Sweden, which is almost the only one in Europe to reject a sweeping lockdown this spring, has introduced new guidelines to curb the increase in coronavirus infections but is committed to its largely voluntary approach.
The Scandinavian country, which has had only minor restrictions throughout the pandemic, has survived until recently the second wave of Covid-19 cases currently sweeping Europe. Authorities’ hopes that this would be the result of group immunity built up as the disease spread rapidly in communities earlier in the year in recent days when a spike in new cases put Stockholm on track to reach the infection record last spring.
The new measures, which came into effect less than a week ago, recommend that all family members be isolated for a week in the event that one of them becomes infected. Those who cannot work from home will be eligible for sick pay.
Additionally, anyone with cold-like symptoms such as sore throats is encouraged to stay home and get tested for Covid-19. So far, the test is only recommended for those with obvious symptoms of the disease, such as loss of smell or overheating.
Anders Tegnell, a government epidemiologist in Sweden and the architect of the management of the Corona virus, said that his country will improve during the course of the epidemic compared to countries that have imposed more stringent restrictions.
Tegnell said at a CEO summit in The Wall Street Journal on Tuesday that shutting down communications at home for a week “actually reduces the risk of it spreading, especially in the homes of the elderly.”
Mr Tegnell said the new measures were a response to rising infection levels in Stockholm and some other areas. He said that people between the ages of 20 and 29 are now the engine of the epidemic.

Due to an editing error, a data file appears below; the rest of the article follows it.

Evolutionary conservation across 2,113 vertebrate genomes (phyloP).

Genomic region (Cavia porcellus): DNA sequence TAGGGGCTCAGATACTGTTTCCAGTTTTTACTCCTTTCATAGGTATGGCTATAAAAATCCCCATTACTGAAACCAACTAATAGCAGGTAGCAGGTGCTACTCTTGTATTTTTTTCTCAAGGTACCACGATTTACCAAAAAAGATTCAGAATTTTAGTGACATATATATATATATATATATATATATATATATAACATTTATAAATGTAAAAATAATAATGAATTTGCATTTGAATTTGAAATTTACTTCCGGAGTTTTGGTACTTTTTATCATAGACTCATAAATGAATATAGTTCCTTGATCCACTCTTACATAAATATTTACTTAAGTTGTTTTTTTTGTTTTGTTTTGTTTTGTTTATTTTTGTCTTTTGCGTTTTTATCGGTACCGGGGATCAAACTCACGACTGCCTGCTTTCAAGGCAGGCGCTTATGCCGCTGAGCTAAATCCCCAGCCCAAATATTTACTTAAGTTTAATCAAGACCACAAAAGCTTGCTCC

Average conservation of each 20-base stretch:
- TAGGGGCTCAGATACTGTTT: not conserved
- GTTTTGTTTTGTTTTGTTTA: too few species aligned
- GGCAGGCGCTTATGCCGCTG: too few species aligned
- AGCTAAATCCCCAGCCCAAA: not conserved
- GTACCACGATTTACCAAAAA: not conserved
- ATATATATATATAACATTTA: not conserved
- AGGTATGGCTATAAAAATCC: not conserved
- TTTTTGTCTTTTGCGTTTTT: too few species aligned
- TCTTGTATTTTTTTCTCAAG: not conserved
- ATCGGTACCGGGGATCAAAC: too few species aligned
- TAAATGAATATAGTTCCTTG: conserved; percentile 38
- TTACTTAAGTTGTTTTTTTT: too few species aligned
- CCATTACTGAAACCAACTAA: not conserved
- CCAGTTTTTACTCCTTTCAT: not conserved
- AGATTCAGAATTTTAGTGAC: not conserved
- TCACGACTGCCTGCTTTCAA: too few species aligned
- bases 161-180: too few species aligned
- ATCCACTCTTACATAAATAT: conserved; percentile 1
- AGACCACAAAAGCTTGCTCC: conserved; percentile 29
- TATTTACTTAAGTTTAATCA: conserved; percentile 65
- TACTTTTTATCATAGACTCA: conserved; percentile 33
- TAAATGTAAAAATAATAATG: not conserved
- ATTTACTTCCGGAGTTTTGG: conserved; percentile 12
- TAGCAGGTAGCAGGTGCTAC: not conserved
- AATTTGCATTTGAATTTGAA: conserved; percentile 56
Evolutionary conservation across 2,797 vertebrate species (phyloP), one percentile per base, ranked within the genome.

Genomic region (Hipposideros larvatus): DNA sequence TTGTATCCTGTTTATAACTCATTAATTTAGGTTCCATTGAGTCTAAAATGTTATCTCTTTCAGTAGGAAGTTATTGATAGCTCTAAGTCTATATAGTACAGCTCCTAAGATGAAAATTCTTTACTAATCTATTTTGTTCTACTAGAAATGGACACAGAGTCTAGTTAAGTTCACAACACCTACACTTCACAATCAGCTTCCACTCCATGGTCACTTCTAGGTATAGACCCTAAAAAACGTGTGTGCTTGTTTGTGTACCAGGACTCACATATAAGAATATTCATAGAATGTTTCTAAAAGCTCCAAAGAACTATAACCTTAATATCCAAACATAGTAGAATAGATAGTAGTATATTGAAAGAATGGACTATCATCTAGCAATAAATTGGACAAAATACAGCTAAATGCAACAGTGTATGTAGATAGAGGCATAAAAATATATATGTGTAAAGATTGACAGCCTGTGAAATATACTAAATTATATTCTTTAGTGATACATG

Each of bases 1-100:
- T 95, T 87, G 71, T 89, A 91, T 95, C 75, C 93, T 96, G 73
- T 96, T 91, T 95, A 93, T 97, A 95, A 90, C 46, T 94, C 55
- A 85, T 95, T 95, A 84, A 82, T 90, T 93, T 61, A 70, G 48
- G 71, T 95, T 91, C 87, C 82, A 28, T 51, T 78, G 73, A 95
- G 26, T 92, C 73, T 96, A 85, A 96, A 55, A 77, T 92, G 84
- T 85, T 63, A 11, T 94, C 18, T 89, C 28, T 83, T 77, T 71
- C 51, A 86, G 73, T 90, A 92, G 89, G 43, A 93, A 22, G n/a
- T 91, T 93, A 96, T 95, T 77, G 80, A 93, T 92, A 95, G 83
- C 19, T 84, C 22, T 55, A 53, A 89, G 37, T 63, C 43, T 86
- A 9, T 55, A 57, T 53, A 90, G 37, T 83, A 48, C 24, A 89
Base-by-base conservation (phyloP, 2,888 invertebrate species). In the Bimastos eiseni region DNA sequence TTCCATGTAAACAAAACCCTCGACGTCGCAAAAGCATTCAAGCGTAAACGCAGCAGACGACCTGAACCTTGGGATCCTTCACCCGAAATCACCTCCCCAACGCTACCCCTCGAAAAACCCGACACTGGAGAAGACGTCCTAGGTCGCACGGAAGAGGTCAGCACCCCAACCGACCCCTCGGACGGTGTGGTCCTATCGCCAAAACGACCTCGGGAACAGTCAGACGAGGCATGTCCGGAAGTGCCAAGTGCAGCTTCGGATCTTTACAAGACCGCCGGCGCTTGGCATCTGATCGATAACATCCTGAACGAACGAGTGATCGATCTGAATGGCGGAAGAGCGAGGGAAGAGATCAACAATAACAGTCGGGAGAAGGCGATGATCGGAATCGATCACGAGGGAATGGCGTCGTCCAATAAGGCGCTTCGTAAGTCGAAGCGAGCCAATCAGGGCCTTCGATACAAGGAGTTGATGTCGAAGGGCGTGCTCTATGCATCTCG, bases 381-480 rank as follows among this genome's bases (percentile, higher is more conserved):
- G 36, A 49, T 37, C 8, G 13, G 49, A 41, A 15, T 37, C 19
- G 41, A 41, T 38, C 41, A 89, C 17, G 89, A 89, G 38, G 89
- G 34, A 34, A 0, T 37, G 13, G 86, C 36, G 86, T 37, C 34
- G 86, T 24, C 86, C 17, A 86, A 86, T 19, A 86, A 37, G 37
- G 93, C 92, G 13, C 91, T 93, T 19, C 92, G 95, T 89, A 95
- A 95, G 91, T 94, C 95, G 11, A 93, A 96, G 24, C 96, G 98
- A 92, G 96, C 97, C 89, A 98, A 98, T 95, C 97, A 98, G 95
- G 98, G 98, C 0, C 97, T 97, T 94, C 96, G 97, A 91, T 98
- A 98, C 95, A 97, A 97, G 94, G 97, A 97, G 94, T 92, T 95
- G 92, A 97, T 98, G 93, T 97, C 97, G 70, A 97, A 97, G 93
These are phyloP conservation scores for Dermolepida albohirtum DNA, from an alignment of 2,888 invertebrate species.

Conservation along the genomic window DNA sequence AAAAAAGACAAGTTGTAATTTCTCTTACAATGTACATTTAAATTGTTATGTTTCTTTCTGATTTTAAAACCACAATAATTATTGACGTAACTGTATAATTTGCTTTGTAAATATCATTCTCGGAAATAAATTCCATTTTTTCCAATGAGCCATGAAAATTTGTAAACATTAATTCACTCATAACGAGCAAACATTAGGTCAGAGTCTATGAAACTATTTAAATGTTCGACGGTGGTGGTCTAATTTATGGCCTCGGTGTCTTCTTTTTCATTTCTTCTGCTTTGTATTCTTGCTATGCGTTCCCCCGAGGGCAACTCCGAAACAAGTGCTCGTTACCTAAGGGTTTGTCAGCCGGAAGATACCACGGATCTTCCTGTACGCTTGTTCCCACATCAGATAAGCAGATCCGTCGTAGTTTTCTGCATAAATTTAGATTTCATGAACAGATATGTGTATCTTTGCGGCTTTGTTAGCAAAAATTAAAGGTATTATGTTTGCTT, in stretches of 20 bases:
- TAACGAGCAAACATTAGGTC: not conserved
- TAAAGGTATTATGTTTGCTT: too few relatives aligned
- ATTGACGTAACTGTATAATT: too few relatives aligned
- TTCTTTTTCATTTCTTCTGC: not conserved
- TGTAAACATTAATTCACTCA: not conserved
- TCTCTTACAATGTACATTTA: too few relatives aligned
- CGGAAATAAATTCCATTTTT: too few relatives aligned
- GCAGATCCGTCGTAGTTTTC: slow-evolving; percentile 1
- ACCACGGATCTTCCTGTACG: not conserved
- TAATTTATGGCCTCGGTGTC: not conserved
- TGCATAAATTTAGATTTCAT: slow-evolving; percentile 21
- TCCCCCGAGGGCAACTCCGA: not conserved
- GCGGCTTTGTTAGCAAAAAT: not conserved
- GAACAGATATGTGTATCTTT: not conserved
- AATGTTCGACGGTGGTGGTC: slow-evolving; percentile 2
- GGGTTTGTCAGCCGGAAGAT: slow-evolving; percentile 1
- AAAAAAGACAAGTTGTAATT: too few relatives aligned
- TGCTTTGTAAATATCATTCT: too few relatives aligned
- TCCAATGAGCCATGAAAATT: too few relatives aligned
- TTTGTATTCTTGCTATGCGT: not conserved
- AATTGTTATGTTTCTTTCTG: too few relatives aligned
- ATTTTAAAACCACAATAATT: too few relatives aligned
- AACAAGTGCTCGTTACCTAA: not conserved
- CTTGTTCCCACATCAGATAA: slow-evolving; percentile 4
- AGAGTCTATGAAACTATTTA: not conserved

An analysis of Stockholm wastewater this week indicated that the coronavirus infection rate in the capital had doubled in September compared to the previous month and was on its way to reaching this spring level.
A similar trend has been occurring across Europe since late summer, with the number of cases increasing across the board, and in some countries such as Spain, hospitalization rates are now increasing as well.
While Mr. Tegnell said Sweden has not recorded an increase in hospitalizations, he said that herd immunity has not been achieved. Herd immunity is the stage of an epidemic when a sufficient number of people become immune to the pathogen either through disease or receiving a vaccine to prevent it from spreading in the community.
“For Covid, it was difficult to measure immunity … It was a mystery to me. We would probably have some kind of immunity in Sweden. For Covid-19, (herd immunity) is still a fuzzy concept, how important it is and how it really works. by the time. “
He rejected claims that Sweden’s higher death rate this spring compared to its neighbors was a result of authorities chasing herd immunity. He said that the deaths occurred despite, not because of government guidelines, to protect nursing homes and limit the spread of the disease.
He said, “This was definitely not a conscious decision, and it was certainly not a matter of sacrificing anyone or letting people die on purpose from this disease.”
Mr Tegnell blamed the death rate – total Covid-19 deaths in Sweden are now 578 per million inhabitants, compared to 115 in Germany – on nursing homes that fail to implement government guidelines early and effectively.
He said: “We all knew from the beginning that this is a very dangerous disease for the elderly. We have published this message, but unfortunately this message has not been captured by all nursing homes.” “Some of them did, others did not.”
Mr. Tegnell said his country’s strategy of voluntary compliance would prove successful in the long term. He predicted that the pandemic would continue for at least another year – the time needed for vaccines to become widely available.
He said vaccines should initially be reserved for certain groups due to their limited availability.
Write to Bojan Pancevski at [email protected]
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